By: 9 June 2023

FinTech Intel spoke to Prakash Pattni, managing director of digital transformation at IBM, to discuss its cloud solution, the relationships between fintechs and banks, barriers to adopting new technology, and balancing regulation with innovation

Prakash Pattni of IBM: Bringing fintechs and banks together

IBM’s Cloud for Financial Services takes care of the security and compliance needs for banks and fintechs that want to join forces. 

Banks want to work with fintechs to adopt the latest technology. But as a lot of these fintechs are in the early stages of their development and are not always familiar with the needs of regulated industries like financial services, their security isn’t always as robust as banks and regulators demand. 

IBM’s solution handles these regulatory requirements, allowing banks to adopt innovations in weeks rather than months. And it lets fintechs demonstrate their regulatory compliance to banks.  

FinTech Intel spoke to Prakash Pattni, managing director of digital transformation at IBM, to discuss its cloud solution, the relationships between fintechs and banks, barriers to adopting new technology, and balancing regulation with innovation.  

Prakash Pattni

Fintechs used to be seen as threats to traditional banks, but now many banks see them as partners. What has brought on this shift in perspective?  

Fintechs were challenging the traditional banks with new innovations, especially in the retail sector, so they were initially seen as somewhat of a threat. 

But what has changed, especially over the last few years, is that banks can see the value they can get from partnering with startups—be that in payments, identity or in any other space.  

While many banks still build solutions themselves, other banks prefer to invest in new technology, rather than trying to invent everything in-house.  

Banks have seen the value in the innovation from fintechs and how they can get to it much quicker with less risk. 

This has led to a real shift in banks wanting to work with fintechs, and are developing these relationships through things like accelerator programmes. 

What are the barriers to fintechs partnering with banks? And how is IBM addressing this issue?  

Startups need to prove to banks and regulators that they are safe and secure and bad actors are increasingly targeting third parties, like startups, to exploit potential vulnerabilities, to gain access to banks.  

All the required due diligence around security and compliance, especially if the startup is not familiar with banking regulations, creates friction and slows down the process of banks adopting new technology from startups.  

IBM has been focusing on addressing this issue and removing these friction points so banks can rapidly on-board and adopt startups. This is also something our banking clients have asked us to help them with.  

This is one of the drivers that has led to our Cloud for Financial Services, which is built for the industry by the industry.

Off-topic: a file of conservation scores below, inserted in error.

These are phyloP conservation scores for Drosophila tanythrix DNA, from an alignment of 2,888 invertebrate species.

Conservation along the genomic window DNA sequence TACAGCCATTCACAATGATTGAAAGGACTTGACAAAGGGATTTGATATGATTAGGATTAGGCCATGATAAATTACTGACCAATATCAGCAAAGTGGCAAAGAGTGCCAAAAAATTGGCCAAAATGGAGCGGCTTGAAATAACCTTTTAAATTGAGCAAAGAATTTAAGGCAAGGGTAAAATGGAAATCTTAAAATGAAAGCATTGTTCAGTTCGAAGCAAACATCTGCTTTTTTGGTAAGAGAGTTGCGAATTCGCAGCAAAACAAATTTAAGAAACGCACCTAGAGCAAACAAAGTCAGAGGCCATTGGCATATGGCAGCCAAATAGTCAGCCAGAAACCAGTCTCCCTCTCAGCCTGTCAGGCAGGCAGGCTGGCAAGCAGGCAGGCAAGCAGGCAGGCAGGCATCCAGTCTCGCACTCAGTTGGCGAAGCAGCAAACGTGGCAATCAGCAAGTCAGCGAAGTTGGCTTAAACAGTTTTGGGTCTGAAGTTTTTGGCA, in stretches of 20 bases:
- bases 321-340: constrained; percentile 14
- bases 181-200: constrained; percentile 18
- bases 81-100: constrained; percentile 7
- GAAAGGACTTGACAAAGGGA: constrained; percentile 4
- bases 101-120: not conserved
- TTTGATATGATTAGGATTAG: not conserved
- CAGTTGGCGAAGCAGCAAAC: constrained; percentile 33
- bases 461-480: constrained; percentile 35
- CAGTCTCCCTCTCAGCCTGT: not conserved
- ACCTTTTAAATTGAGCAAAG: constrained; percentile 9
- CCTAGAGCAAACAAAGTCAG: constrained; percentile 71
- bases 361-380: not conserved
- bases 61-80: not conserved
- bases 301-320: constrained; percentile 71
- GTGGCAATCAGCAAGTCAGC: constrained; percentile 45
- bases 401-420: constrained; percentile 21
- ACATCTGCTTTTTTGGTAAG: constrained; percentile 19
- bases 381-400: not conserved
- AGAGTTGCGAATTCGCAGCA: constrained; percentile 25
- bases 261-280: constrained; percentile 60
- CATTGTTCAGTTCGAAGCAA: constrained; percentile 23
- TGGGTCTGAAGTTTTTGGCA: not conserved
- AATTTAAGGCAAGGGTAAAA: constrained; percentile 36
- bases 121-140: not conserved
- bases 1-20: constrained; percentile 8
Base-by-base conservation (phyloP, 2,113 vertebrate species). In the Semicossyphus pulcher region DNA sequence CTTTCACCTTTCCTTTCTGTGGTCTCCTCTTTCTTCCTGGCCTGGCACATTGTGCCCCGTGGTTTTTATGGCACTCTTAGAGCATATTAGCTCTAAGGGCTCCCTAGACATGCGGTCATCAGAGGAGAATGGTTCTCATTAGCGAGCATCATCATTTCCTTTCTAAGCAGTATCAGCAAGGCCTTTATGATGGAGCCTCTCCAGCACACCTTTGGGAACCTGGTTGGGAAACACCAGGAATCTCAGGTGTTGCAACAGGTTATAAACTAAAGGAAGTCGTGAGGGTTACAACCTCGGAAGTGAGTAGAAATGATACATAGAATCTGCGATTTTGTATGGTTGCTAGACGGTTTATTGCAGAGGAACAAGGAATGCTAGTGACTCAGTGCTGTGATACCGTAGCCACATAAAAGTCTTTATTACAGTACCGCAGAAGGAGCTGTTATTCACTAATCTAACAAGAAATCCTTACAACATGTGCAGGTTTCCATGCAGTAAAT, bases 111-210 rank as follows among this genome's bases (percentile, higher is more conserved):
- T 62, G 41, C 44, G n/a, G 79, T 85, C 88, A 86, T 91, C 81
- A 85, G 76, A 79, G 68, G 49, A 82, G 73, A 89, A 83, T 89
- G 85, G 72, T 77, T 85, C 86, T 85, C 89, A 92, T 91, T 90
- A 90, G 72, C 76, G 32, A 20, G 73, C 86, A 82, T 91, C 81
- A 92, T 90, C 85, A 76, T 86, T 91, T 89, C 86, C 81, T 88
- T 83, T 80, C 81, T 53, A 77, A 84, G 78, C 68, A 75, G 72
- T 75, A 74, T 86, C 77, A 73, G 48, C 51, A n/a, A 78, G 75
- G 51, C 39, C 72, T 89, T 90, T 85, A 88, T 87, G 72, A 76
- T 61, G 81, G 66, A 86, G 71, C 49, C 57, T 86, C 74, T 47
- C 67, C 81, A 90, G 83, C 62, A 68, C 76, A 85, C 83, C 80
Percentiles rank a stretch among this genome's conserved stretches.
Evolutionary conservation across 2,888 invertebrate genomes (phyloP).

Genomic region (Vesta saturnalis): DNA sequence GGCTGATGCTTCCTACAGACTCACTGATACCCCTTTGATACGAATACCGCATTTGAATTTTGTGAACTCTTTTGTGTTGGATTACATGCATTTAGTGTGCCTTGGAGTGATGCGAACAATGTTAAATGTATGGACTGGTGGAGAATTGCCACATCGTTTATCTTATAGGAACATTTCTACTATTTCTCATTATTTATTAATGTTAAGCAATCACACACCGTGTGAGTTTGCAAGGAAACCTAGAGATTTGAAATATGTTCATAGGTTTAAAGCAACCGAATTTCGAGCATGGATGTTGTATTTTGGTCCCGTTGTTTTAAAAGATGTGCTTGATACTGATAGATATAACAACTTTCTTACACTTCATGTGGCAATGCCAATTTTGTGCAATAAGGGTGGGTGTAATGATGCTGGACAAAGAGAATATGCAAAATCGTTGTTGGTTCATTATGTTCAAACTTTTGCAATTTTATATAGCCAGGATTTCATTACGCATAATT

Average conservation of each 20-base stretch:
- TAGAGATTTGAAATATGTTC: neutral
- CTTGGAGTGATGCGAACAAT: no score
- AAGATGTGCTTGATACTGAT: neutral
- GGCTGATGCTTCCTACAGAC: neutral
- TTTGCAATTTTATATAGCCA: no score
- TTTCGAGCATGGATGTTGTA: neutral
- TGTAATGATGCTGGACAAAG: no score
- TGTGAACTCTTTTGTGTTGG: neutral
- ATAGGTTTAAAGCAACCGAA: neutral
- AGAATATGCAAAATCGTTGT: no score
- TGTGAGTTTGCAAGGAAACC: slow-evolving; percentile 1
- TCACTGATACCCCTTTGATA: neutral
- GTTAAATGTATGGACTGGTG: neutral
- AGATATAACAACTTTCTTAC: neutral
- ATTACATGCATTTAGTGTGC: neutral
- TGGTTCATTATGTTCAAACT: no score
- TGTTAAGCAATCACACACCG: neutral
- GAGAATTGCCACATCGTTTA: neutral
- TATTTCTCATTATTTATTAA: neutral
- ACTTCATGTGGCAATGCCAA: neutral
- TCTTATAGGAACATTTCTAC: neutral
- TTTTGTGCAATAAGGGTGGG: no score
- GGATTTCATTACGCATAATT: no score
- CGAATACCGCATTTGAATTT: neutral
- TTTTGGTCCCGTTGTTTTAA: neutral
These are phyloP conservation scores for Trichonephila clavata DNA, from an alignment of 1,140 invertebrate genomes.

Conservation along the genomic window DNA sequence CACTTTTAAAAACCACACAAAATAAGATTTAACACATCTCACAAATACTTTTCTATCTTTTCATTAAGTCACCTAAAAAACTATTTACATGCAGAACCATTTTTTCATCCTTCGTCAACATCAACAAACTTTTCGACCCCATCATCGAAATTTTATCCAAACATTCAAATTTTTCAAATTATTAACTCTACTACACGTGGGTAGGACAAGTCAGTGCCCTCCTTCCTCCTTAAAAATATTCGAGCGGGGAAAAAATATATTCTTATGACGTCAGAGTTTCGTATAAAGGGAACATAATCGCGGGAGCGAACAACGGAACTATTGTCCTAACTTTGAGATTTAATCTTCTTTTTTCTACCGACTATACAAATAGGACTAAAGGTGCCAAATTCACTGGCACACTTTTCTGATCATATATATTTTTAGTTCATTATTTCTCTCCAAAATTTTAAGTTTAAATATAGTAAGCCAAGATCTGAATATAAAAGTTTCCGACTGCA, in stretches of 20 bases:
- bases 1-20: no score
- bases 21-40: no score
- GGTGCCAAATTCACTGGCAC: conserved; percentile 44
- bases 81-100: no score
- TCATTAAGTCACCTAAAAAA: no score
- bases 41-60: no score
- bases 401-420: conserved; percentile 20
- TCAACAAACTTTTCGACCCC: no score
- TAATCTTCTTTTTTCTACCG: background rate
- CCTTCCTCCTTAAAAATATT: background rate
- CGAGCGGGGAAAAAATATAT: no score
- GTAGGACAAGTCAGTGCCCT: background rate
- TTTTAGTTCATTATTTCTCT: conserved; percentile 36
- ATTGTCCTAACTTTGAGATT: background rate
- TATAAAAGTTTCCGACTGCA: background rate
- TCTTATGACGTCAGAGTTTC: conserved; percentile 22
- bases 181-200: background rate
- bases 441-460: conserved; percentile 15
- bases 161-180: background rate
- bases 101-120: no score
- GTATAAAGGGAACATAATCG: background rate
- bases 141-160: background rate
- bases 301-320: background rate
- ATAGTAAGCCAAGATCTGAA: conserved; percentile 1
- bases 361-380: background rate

We have taken on the burden of building controls into our cloud that meet regulations to speed up the onboarding process. This means banks can onboard a fintech in a matter of weeks rather than months or years.  

How big a problem is this in the industry?  

This is a real pain point in the industry that we are addressing.  

Before a bank can use a third party, be that a fintech or other vendor, they will need to complete checks to ensure they meet the security and compliance needs of that bank.  

Fintechs can often struggle here with lots of back and forth with the bank, slowing things down. IBM helps them by onboarding them onto our industry cloud, which meets the needs of the financial services industry and through testing and documenting of these security and compliance needs, so they can go back to the bank and show them they have met all of their needs.  

We have an industry council of over 80 banks and many of these have shared their security and control requirements with us which we have built into our cloud.  

This validation of security and compliance requirements by a trusted partner like IBM speeds up the onboarding process for startups and banks, and avoids the need to repeat the process with every new banking client.  

How do regulators balance the need between tough regulations and allowing enough room for fintechs to innovate? And how does IBM speed things up?  

There needs to be a balance between regulation and innovation. Because if you overregulate, you’ll stifle innovation as it’s too hard for all these startups to get through all the requirements.  

Rather than have everyone hire cybersecurity experts and compliance teams, IBM brings the best of industry practices and does that work for you.  

By taking that friction point out, fintechs can continue to innovate. Even if regulations change, we make the relevant changes on our cloud and keep up to date with these changing regulations. 

We have more than 100 providers that are working with us and have gone through this due diligence and rigour, and being adopted by banks who see the value and benefits. 

Image: IBM  


Josh Poyser
Josh Poyser is an editor at FinTech Intel. He has written about fintech for several years and appeared at FinTech Connect 2023 on the 'Unlocking Success: The Art of Fintech PR' panel.